San Diego Extends Street Vending Rules to Coastal Areas

by on November 16, 2022 · 0 comments

in Ocean Beach

Image from the OB Cam, Nov. 16, 2022

On Monday, November 14, the San Diego City Council voted to tentatively expand its recent street vending ordinance to the city’s coastal areas, including Ocean Beach. The council will take its final vote on the issue probably December 7, which will make it official and then go into effect in 30 days by early January 2023.

The council was able to take the vote because of a deal the city made with the California Coastal Commission. Up to now, it has been assumed the Commission had to give its approval before it went into effect in the coastal neighborhoods because the new law — passed on June 22 — would require a change to Local Coastal Programs, which serve as planning documents for coastal communities.

The August deal between the city and the Commission allowed the city to move on expanding enforcement of the ordinance into the coastal areas, provided it agreed to add a regulation prohibiting vendors from blocking public shoreline access.

As David Garrick, writing for La Jolla Light, reported, “The agreement made it necessary for the city to rewrite the law to clarify that approval by the commission was not required, and then reapprove the amended version of the law, which it did Nov. 14.”

Critics of what has been going on at the coast without enforcement, like at the foot of Newport Avenue in OB, observed that the lack of enforcement appeared to bring in even more vendors, having been removed from Balboa Park and other places.

The ordinance would block vending year-round at certain sites, and in OB it calls for banning vendors during the busy summer months between Memorial Day and Labor Day. Vendors would be allowed to continue operating on the cross streets and side streets in those areas.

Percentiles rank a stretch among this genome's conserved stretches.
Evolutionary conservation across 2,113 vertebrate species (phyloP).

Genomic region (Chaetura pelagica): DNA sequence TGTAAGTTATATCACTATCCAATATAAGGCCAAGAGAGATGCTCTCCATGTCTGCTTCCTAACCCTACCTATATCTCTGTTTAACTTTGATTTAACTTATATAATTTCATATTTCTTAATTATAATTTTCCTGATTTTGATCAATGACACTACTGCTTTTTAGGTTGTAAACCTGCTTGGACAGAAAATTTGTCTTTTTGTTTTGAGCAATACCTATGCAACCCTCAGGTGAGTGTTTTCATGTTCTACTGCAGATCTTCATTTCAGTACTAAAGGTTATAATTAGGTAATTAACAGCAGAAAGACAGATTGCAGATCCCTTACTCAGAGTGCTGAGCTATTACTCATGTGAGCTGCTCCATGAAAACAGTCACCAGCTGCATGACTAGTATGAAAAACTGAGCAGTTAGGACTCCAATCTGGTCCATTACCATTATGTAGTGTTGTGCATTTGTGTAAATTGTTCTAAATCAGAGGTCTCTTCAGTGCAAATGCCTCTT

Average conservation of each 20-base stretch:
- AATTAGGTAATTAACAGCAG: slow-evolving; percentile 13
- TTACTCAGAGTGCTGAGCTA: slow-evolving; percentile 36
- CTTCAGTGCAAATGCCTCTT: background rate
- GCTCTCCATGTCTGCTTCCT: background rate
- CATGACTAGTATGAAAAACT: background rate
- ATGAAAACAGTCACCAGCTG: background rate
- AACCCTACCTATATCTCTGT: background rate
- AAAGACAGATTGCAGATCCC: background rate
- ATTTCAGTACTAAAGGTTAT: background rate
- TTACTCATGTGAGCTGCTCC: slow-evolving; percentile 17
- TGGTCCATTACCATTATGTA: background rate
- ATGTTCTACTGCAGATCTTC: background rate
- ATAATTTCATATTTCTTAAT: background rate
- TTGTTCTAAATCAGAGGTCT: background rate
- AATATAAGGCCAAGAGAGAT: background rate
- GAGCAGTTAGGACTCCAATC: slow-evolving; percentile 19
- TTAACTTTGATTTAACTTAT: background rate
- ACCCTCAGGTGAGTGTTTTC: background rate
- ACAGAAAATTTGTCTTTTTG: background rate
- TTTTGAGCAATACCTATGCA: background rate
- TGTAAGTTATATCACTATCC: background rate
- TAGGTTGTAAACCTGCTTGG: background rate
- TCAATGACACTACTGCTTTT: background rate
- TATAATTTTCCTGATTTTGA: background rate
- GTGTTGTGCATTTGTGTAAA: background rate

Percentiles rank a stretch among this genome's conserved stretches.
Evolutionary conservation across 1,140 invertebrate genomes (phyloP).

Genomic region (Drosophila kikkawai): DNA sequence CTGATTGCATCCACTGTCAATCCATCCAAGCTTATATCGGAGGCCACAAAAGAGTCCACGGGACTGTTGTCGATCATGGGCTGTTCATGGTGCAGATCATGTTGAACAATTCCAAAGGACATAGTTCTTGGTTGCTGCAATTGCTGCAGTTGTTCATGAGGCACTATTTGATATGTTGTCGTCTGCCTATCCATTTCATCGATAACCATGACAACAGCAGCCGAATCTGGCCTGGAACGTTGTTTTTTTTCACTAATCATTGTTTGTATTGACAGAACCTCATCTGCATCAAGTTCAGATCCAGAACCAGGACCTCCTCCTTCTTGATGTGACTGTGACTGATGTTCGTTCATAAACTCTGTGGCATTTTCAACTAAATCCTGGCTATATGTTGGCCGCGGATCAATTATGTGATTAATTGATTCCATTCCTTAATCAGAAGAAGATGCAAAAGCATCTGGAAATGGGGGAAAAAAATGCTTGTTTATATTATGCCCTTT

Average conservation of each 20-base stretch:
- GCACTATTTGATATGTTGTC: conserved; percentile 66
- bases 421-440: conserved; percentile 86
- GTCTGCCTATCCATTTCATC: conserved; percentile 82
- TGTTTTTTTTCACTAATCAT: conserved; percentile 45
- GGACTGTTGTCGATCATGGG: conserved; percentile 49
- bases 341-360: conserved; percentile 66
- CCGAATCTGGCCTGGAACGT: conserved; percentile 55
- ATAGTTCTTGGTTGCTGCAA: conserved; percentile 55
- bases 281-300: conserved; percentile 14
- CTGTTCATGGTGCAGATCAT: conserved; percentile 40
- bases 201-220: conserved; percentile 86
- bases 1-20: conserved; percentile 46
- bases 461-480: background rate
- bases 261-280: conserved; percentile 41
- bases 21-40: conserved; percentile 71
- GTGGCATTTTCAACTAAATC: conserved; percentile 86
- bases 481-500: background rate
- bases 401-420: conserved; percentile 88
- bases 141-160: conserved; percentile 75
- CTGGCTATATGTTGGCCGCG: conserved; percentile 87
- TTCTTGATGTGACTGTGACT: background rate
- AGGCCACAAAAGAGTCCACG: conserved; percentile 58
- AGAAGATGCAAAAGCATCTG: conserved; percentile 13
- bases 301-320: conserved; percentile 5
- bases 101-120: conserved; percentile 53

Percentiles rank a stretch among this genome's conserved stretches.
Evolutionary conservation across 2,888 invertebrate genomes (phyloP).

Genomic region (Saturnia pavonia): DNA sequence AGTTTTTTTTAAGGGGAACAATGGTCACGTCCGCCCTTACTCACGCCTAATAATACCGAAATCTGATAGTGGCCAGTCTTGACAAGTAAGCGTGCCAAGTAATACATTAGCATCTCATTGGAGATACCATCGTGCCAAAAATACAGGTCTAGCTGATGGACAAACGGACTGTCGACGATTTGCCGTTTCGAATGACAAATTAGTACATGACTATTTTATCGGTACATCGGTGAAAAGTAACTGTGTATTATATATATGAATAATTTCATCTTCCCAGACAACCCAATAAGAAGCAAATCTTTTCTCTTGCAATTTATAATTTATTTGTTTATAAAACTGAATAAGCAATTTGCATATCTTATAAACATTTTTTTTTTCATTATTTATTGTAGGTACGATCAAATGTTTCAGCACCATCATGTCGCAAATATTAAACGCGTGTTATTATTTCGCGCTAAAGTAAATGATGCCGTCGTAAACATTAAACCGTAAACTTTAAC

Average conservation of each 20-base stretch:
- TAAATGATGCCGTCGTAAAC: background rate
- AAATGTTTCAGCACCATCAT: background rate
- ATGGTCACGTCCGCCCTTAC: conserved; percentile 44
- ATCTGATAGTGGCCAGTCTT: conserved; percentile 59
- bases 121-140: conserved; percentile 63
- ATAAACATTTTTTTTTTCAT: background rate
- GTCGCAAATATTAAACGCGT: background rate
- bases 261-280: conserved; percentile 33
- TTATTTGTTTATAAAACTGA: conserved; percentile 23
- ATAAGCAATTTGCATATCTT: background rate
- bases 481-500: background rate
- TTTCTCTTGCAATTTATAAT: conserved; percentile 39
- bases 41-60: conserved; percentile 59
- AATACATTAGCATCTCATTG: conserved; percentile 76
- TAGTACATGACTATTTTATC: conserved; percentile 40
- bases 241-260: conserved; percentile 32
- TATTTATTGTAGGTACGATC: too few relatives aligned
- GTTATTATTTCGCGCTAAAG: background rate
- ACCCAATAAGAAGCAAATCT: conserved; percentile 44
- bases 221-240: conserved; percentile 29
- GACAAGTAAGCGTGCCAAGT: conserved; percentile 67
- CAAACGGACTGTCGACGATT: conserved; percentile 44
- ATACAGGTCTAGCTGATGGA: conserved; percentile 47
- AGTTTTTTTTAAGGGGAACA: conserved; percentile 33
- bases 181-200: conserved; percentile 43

Rangers are tasked with enforcement at shoreline parks and beaches, with code enforcement officers managing the inland areas.

In addition to restricting where vendors can operate, the new law restricts what they can sell. Prohibited items include:

  • alcoholic beverages,
  • tobacco,
  • vaping products,
  • cannabis,
  • pharmaceuticals,
  • live animals and
  • weapons, including knives, guns and explosive devices.


The ordinance also creates “entrepreneurship zones” — places where vendors would get chances to operate together with possible financial help from the city. Locations for those zones have not been chosen.

City officials call the vending ordinance a balance between supporting vendors as a class of entrepreneurs and preserving the character of local business districts, parks and beaches.

SB 946, a state law that took effect Jan. 1, 2019, decriminalized sidewalk vending but allowed cities to impose limited regulations if they focus only on health and safety and not on keeping vendors out of business districts for competitive reasons.

Critics say the state law has contributed to dramatic changes in the look and feel of many popular San Diego locations, including La Jolla, Balboa Park, the Gaslamp Quarter and Ocean Beach.

Advocates for vendors say the new law is too punitive and aggressive, noting that it bans vendors from most high-traffic and profitable areas. They also say it has racist overtones because most vendors are immigrants of color.

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